clock menu more-arrow no yes

Filed under:

Yankees trade Andrew Miller, begin rebuild in earnest

New, comments

In a stunning turn of events, the Yankees have traded Andrew Miller. Here are a few thoughts on the matter.

MLB: Los Angeles Angels at New York Yankees Adam Hunger-USA TODAY Sports

Early this morning, the Yankees traded Andrew Miller to the Cleveland Indians in exchange for top prospects Clint Frazier and Justus Sheffield, as well as relief prospects Ben Heller and J.P. Feyereisen. I can’t believe I just wrote that. Not only did the team transition into #TeamSell, but they did so at about 8:30 AM on a Sunday. That’s not exactly 5 PM on a Friday, but how about that for a news dump? Anyway, Ben reported the full story earlier, but here are a few instant thoughts on the trade:

The cost to obtain Andrew Miller sounds right

Last week when the Yankees traded Aroldis Chapman, it was universally hailed as a coup for New York. Brian Cashman plundered the Cubs farm system. It was highway robbery. This deal, on the other hand, seems about right. The market for elite relievers has been firmly established at four-player packages. That’s what Ken Giles and Chapman drew, despite Mark Melancon’s comparatively light return. While the former two were probably overpays, I think that this one is fairly accurate.

Frazier is a stud. He’s currently ranked as the number 24 prospect in all of baseball, per MLB.com. He’s a corner outfielder with a good shot of being a 20-20 guy. His bat speed is insane. Plus his hair. Have you seen his hair? Get a look at it before he has to cut it with the Yankees. It’s 80-grade hair, the kind that puts Ben Gamel’s to shame. Frazier someone with legitimate star upside, and he firmly settles in as the Yankees number one prospect. That’s three number-one prospects in the last two weeks. What a time to be alive.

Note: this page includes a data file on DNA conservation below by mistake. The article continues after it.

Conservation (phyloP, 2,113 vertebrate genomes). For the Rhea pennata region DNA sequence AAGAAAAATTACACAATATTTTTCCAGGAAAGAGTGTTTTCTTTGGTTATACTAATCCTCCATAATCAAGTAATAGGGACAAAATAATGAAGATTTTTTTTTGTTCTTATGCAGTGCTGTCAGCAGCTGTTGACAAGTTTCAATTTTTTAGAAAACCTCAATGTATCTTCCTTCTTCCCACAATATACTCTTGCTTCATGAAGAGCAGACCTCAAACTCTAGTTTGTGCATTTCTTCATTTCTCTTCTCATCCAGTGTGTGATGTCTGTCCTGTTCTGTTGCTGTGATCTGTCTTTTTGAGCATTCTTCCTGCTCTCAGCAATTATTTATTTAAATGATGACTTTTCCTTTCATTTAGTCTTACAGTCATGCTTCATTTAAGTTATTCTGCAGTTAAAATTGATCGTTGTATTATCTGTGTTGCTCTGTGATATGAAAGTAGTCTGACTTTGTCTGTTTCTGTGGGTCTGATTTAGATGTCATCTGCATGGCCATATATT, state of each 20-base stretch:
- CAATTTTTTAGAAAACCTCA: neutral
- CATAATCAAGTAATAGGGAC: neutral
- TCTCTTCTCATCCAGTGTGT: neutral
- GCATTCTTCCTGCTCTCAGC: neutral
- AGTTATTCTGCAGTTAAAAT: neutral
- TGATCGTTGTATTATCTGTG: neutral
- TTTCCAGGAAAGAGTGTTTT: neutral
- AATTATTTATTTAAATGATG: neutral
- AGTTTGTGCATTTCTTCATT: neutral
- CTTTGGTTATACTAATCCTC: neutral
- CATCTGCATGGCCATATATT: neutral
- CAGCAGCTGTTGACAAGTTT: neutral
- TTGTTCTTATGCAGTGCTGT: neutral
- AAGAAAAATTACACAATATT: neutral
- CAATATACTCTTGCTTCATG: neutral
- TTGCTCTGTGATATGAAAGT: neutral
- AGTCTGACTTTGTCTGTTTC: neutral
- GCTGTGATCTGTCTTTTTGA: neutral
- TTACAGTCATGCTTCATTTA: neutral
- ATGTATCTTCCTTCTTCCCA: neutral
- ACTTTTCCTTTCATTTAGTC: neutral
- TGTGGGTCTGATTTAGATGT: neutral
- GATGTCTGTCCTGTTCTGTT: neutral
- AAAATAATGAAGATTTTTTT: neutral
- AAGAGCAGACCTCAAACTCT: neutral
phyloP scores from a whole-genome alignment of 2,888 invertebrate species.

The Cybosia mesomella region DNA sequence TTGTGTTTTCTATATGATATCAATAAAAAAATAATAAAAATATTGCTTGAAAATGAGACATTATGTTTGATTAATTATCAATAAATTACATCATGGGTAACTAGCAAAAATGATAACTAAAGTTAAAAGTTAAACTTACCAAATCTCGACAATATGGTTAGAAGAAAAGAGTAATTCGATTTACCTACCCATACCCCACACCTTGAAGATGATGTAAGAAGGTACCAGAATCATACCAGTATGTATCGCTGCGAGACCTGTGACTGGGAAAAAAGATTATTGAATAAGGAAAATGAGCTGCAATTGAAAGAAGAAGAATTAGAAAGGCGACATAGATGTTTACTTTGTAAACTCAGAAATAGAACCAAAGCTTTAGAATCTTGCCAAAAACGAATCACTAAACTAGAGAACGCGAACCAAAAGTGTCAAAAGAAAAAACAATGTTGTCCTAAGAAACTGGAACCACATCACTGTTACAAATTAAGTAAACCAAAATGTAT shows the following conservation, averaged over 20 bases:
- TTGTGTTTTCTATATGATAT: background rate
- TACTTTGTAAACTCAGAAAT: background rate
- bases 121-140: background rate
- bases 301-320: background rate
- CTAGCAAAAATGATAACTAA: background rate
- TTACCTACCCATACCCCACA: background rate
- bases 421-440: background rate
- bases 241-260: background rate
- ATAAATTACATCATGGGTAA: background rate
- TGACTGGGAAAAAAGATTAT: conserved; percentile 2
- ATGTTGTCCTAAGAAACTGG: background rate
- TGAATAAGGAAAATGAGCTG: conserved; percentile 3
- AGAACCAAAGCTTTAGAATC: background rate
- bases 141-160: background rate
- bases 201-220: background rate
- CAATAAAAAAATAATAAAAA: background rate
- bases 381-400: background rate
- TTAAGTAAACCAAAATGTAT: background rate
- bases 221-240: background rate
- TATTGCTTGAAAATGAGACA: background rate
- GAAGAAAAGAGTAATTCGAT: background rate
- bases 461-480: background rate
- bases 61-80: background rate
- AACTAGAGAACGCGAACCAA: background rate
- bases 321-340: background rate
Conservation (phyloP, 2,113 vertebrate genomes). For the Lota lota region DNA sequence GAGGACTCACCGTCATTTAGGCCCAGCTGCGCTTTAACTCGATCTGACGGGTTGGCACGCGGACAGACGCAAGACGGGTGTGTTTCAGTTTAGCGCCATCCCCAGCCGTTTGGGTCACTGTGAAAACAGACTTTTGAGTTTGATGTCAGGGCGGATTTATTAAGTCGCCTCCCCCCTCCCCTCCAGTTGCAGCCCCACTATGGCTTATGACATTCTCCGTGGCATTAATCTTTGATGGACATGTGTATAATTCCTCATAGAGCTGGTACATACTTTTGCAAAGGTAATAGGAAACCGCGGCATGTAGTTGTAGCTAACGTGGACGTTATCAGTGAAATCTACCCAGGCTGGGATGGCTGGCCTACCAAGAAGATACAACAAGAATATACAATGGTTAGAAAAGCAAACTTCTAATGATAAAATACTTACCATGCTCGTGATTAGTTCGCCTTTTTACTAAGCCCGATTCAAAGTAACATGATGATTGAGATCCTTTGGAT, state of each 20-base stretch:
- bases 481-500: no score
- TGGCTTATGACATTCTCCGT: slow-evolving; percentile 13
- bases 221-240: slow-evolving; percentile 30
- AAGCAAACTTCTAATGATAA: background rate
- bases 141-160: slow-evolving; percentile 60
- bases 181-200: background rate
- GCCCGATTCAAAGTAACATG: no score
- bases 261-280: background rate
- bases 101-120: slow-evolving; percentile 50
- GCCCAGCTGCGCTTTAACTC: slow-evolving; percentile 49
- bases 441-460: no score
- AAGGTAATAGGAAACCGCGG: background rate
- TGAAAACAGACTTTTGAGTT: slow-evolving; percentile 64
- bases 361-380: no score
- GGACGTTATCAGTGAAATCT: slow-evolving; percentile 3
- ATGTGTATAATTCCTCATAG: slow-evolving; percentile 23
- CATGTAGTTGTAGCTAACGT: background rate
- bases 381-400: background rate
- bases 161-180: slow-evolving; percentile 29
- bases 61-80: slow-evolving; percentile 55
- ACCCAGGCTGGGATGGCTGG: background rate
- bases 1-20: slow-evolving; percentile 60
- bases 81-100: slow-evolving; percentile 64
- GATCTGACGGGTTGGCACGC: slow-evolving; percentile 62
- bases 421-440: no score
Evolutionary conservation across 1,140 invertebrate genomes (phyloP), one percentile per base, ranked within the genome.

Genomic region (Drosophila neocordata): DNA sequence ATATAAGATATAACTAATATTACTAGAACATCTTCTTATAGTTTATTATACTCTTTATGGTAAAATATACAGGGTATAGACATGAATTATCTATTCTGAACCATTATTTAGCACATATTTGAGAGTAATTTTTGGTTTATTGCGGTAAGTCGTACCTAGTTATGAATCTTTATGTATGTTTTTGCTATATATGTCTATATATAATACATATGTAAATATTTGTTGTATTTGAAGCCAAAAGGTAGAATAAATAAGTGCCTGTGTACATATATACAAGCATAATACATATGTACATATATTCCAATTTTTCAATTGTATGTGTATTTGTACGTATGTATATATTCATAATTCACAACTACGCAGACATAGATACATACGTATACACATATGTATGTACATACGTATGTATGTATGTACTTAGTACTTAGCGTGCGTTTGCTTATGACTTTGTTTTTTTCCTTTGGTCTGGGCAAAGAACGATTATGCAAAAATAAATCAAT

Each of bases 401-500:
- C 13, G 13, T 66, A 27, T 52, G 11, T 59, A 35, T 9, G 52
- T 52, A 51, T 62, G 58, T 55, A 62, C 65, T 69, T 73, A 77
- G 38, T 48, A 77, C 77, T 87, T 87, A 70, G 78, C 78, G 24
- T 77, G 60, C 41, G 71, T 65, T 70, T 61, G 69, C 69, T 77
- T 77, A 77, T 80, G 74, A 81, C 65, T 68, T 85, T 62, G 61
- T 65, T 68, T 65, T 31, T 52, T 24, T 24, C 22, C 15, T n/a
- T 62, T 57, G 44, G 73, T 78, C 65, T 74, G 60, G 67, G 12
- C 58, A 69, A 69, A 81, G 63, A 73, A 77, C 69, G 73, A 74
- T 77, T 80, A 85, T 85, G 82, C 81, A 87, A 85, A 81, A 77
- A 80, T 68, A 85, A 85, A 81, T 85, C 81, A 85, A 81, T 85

Justus Sheffield is a High-A left-handed pitcher. The Yankees understandably seem to love this guy. His fastball reaches the mid-90s and he has a solid feel for three other pitches. He’s not an instant impact piece, but a long term project. Also, he adds to the ridiculous amount of talent the Yankees have at the High-A level. That team is fun to follow.

The Yankees round out the deal with two relief prospects, Heller and Feyereisen. Heller was in Cleveland’s top 30 prospects, and some think that he is a future closer with a heater that runs into triple digits. For the third and fourth pieces in the deal, that’s pretty good.

Now on the whole, I think that this is an appropriate deal for arguably the best relief pitcher on the planet. The market value for elite relievers is exorbitant, but I don’t think this was on an overpay. It’s not Lucas Giolito for Miller straight up. It’s not taking the packages to the next level and breaking the market, like Chapman did. This seems about right.

The Yankees are now in a full-scale rebuild

If this trade doesn’t signal that the Yankees are waving the the white flag, then I don’t know what will. They’ve now traded two of their end-game forces for prospects. That’s pretty much the rebuilding blueprint. Relief pitchers are volatile, from year to year and, heck, from appearance to appearance. When you begin a legitimate rebuild, closers are the first to go. They probably won’t be effective by the time you’re ready to contend.

Ignore the reports saying the Yankees are still trying to go for it and that Girardi told reporters that the team is not waving the white flag. This is at the same time that Cashman is wandering through the clubhouse, handing out little white flags to players with one hand, and texting other GM’s with trade proposals in the other. I think that the reticence to concede is just last-minute posturing that will be pervasive until the deadline passes. Hal Steinbrenner can’t possibly be that stubborn. If he approved trading Miller, he knows that he pulled the plug on the Yankees season. In a sense it’s over, but in another, it’s only just begun.